Tag Archives: space of flows

Augé, M. (1995). _Non-Places: Introduction to an Anthropology of Supermodernity_. London and New York: Verso.

French anthropologist Marc Augé has had a career in three stages, moving from African research, to European, then global. This particular book, first an essay, describes first “place” in the anthropological sense — it is the link between space and social organization. “Place” gives us context (Dourish, 2001), and so long as a social connection can be made there, a space becomes place.

Augé’s non-places, by contrast, are the places where people move (highways), wait to move (airline terminals), or stay as they move (hotel rooms) around the world in this globalized world. These are the places people flow through as they operate on behalf of Castells’ (1989, 1996) spaces of flows, and, per Castells, these places often look like each other on purpose. One’s stay is too quick, too ephemeral, the purpose too uni-functional, and the place really too generic for any substantive experience to take place. Individuals may travel the globe via these non-places, but they don’t really see it.

“A paradox of non-place: a foreigner lost in a country he does not know (a ‘passing stranger’) can feel at home there only in the anonymity of motorways, service stations, big stores or hotel chains” (106).

Not exactly non-places, but similar, are Walzer’s (1986) “single-minded spaces.” In “Pleasures and Costs of Urbanity,” Walzer explains single-minded spaces are those design by city planners or entrepreneurial corporatists with a single thing in mind, “and used by similarly single-minded citizens” (ibid, 470). However, his condemnation, like Augé’s, is not absolute. These places serve purposes. However, the problem for Walzer is that “open-minded spaces,” those designed for multiple uses, anticipated and impromptu, and which contribute to culture-making, lose ground to the single-minded ones. Like Augé, he wants us to notice the difference.

“In the concrete reality of today’s world, places and spaces, places and non-places intertwine and tangle together. The possibility of non-place is never absent from any place. Place becomes a refuge to the habitué of non-places (who may dream, for example, of owning a second home rooted in the depths of the countryside). Places and non-places are opposed (or attracted) like the words and notions that enable us to describe them. But the fashionable worlds — those that did not exist thirty years ago — are associated with non-places” (107).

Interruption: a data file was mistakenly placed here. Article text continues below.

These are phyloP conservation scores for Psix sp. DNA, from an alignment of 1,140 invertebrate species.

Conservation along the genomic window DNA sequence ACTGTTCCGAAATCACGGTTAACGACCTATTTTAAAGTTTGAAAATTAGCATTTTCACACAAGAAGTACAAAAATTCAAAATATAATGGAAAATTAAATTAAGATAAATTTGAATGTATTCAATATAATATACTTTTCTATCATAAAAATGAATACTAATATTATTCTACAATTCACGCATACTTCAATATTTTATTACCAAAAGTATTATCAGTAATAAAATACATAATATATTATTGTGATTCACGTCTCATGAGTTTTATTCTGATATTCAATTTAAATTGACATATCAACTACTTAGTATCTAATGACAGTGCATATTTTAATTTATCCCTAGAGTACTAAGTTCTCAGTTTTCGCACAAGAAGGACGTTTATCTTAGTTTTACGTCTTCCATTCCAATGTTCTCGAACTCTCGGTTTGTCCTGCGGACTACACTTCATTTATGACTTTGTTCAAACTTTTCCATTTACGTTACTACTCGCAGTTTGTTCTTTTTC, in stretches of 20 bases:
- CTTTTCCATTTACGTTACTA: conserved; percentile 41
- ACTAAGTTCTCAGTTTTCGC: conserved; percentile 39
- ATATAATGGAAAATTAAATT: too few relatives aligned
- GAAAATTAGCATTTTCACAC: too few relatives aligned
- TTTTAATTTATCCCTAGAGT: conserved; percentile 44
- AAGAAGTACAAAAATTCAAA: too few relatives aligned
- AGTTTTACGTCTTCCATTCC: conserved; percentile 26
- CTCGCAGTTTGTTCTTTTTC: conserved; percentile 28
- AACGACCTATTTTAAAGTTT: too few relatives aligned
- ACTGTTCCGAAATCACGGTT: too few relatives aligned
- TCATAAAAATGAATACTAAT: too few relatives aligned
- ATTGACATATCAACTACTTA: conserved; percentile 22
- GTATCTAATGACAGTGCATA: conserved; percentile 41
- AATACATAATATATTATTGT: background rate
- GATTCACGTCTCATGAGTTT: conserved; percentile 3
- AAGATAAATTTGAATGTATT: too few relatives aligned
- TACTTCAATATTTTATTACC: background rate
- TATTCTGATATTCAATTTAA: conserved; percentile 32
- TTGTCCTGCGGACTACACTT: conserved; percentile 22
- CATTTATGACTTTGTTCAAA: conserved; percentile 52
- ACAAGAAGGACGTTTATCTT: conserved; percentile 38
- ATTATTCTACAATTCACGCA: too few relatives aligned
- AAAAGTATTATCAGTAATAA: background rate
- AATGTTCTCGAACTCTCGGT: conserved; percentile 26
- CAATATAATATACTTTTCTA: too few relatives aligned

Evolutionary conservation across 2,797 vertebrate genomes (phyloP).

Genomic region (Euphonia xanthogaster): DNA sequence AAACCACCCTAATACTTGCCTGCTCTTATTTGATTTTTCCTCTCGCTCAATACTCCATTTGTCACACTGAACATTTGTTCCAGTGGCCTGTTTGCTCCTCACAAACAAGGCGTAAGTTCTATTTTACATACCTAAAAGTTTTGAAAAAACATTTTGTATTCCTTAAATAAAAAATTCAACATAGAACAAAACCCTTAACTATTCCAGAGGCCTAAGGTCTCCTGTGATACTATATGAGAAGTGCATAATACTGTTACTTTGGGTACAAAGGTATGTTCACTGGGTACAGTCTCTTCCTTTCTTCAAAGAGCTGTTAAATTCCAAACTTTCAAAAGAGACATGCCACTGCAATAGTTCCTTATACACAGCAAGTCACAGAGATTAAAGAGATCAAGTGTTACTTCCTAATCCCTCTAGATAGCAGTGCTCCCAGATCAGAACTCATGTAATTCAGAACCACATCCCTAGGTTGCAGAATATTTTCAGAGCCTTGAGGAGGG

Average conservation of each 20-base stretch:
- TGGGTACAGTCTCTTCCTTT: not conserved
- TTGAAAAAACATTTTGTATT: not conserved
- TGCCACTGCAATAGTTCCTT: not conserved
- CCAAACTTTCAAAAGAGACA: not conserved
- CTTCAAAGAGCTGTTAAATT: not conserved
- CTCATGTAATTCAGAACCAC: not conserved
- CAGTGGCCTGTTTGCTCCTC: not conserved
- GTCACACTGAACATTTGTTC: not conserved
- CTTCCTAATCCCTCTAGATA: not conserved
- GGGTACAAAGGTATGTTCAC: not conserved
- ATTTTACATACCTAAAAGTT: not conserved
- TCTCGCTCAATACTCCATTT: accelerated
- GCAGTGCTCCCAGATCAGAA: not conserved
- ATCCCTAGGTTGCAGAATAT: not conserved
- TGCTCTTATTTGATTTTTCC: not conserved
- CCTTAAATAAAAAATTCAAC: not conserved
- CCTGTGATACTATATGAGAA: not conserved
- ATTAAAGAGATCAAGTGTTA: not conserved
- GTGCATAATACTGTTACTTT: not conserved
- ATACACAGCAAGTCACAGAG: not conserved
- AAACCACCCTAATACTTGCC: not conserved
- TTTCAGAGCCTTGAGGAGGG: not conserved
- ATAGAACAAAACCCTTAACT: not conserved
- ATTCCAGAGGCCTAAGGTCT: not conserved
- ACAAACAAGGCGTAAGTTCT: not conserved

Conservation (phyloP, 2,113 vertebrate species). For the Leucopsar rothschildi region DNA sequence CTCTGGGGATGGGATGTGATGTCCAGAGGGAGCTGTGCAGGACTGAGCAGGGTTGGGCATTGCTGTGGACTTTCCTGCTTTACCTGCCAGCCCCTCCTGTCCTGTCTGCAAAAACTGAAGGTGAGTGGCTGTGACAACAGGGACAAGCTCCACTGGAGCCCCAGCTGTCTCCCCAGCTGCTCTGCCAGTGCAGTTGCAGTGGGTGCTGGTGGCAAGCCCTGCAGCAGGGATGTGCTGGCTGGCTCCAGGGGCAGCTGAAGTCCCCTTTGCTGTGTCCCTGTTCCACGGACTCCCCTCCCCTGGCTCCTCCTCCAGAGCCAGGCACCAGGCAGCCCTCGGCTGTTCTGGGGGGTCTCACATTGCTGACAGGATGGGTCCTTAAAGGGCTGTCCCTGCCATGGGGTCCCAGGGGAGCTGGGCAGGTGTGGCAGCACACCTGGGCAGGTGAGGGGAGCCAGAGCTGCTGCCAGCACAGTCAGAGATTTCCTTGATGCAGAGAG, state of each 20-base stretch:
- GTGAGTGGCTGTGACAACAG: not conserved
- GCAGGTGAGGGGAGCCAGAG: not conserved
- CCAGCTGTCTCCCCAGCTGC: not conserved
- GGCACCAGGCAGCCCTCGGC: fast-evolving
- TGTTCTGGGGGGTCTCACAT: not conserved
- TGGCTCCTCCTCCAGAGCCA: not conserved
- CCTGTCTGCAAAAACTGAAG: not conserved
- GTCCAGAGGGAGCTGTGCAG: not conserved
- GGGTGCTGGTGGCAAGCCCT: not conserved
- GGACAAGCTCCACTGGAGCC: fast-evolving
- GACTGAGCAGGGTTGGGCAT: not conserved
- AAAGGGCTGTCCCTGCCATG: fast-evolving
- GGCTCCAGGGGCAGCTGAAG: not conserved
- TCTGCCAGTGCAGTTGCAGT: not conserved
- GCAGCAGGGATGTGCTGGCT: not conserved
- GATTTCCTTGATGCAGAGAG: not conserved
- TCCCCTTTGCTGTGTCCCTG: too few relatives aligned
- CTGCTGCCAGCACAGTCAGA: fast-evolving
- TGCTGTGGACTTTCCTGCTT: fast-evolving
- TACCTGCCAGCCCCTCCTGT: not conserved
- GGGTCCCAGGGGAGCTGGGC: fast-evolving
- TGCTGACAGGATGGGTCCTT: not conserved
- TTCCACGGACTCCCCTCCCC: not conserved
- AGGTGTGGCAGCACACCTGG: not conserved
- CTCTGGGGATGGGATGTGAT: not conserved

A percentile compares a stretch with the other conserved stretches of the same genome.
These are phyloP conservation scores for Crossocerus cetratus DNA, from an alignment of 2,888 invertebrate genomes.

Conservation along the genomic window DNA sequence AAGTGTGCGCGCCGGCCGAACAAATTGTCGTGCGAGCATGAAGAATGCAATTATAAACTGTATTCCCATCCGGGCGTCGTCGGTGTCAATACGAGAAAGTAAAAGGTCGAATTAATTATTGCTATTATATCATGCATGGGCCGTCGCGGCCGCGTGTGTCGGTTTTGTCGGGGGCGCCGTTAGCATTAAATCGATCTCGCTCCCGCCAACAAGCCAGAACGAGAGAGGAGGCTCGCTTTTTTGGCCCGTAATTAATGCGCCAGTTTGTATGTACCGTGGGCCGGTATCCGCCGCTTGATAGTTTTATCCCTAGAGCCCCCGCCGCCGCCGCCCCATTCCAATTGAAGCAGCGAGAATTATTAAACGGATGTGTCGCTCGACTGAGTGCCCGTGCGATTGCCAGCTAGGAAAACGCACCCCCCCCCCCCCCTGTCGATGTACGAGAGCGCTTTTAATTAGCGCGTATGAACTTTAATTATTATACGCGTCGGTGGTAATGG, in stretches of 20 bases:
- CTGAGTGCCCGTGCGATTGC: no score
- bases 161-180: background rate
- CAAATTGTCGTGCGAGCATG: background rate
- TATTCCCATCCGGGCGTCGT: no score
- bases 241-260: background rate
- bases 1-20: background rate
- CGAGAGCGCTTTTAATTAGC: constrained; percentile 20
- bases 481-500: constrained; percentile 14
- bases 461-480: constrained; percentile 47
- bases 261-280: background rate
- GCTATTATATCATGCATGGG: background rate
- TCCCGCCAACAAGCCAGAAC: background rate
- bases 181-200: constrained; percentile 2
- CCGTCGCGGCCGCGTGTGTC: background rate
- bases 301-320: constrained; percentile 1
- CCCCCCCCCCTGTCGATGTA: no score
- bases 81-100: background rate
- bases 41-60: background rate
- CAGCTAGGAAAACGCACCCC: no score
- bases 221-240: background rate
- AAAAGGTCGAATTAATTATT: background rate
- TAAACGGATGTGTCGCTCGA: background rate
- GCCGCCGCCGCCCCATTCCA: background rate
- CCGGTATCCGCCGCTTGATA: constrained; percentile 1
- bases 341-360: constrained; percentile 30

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Castells, M. (1998). _End of Millennium: The Information Age: Economy, Society, and Culture, Volume III_. Oxford: Blackwell Publishers.

Where Volumes I and II were examinations into macro economic, social, and political changes in the Information Age, Volume III is an analysis of the world’s macrotransformations, wherein Castells interprets the sociohistorical reordering enumerated in the previous books. Going from region to region, Castells traces the processes and the infrastructural changes wrought by the network society.

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Castells, M. (1996). _The Rise of the Network Society: The Information Age: Economy, Society, and Culture, Volume I_. Oxford: Blackwell Publishers.

Written with the aim of understanding better the economic, political, and social implications of globalization, the first (and necessarily most abstract) volume of Castells’ trilogy proposes we are in a network society. Here capital and information have collapsed into one another and become the same thing, spurring a transformation from modern capitalism into informational capitalism. In contradistinction to modern capitalism, informational capitalism’s production is knowledge-based productivity, wherein the mounting interdependence of economies and companies reflects the need for international and inter-corporate collaboration in order to stay competitive in the same global market.

The rise of the informational economy “is characterized by the development of a new organizational logic which is related to the current progress of technological change, but not dependent on it” (152). Indeed, corporations did not embrace information technology to advance their standing in the market but to copewith the meteoric changes and increase overall productivity. Labor’s role in this transition to the informational society underscores the shift from the industrial economy, as well as the fact that there is no one model of the informational society. Castells hypothesizes: “as the process of globalization progresses, organizational forms evolve from multi-national entities to [increasingly decentralized] international networks” (192).

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Castells, M. (1989). _The Informational City: Information Technology, Economic Restructuring and the Urban-Regional Process_. Oxford and Cambridge: Blackwell Publishers.

Like all Castells’ pieces, this book covers a large scope and does so with a lot of detail. In broadest strokes, this book is an analysis of (the then) new information technologies and urban-regional processes as they occur in a larger historical context. He identifies this new mode of development as the informational mode of development. His hypothesis: we are experiencing a historic set of transformations that relate to: capitalism as a social complex and capitalism’s restructuring (global capital flows), the informational mode of development, and IT as a potent operating instrument.

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